Wouldn't that just make a little bit of sense?  No?!  WHY NOT?!

You see, they were doing this really terrible feud idea with DDP and Karl Malone and Dennis Rodman and … it was just weird and crazy and taking up all Hogan’s time.  And that is why we never saw our rematch.  And why we got the Goldberg match on TV for free.  And why WCW lost so much money, some analysts saying around $7 million!   But they just couldn’t push back the match six days.  And they couldn’t do a rematch either, instead pitting Goldberg against Mr. Perfect for absolutely no reason, just as fodder.  There was no build up, there was just Curt Henning, sacrificial lamb to eat up 4 minutes of PPV time.  Dennis Rodman and Karl Malone got 24 minutes of match, but not our new champ.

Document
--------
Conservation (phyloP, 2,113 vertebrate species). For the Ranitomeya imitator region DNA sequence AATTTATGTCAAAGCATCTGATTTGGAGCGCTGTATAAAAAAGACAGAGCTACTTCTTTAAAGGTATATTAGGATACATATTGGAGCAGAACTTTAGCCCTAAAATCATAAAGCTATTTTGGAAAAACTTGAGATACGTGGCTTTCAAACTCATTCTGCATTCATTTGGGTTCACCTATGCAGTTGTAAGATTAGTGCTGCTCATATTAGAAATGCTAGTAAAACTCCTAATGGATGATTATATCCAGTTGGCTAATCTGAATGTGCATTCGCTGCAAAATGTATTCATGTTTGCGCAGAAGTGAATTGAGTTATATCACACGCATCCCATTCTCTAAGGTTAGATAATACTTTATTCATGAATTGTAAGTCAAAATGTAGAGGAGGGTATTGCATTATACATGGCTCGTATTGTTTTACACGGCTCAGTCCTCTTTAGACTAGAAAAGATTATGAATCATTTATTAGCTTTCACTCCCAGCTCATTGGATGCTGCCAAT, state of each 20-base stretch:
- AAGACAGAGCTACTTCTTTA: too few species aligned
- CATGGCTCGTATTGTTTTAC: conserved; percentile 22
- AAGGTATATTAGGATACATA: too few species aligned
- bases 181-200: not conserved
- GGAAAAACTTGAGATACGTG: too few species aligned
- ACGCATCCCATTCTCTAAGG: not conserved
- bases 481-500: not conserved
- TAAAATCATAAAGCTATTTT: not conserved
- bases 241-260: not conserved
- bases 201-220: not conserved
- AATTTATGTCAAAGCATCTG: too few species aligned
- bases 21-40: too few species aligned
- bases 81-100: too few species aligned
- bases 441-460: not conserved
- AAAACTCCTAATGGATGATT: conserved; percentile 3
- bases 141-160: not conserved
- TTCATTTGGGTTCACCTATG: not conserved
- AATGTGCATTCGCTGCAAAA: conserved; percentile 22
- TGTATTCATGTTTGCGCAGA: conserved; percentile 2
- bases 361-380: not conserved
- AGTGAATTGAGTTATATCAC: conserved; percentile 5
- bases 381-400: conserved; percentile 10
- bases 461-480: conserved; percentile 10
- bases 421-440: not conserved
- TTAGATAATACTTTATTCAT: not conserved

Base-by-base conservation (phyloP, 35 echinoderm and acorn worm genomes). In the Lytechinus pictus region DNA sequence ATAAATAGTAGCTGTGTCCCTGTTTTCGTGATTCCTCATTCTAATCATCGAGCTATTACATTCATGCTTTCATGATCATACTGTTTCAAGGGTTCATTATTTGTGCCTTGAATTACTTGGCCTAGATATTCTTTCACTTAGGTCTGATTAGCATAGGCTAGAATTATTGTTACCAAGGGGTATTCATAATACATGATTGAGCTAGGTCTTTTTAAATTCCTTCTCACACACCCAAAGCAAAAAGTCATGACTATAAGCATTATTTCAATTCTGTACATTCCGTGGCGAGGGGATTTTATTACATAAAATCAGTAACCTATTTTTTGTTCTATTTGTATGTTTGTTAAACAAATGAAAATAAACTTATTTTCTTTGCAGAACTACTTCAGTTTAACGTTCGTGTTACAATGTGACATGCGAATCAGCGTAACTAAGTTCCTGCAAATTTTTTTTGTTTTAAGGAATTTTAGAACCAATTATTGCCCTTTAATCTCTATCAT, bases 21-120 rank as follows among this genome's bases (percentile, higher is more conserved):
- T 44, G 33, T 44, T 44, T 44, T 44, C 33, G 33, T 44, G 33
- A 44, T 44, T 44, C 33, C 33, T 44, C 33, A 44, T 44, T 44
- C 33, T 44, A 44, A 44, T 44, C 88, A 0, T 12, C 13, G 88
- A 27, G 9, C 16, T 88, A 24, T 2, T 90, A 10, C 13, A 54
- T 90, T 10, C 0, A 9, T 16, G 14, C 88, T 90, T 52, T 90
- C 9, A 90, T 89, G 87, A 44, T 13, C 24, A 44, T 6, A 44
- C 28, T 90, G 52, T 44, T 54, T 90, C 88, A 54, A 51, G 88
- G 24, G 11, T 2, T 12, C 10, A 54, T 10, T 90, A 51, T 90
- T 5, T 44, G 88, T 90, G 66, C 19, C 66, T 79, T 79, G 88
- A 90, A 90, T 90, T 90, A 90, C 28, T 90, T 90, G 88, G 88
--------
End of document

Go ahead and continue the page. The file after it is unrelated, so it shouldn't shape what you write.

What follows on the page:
It would have been so easy to just switch things around.  Have a quick promo, put Mr. Perfect in the tag match, take ten minutes from it because celebrities have no business being in a 24 minute long main event to a PPV, and give the world Goldberg v. Hogan II.  But much like Cena at his worst when wrestlingCena was more important than wrestling for the WWE Championship, wrestling Hogan was more important than the newly crowned champion having a real title defense.  And million and millions of dollars were flushed away.


And that's all for now.  But next week, we have so much more to talk about, like Jericho, the fall of WCW, more Sid Vicious, lots of DDP, and we get to finally hear something from Lenny!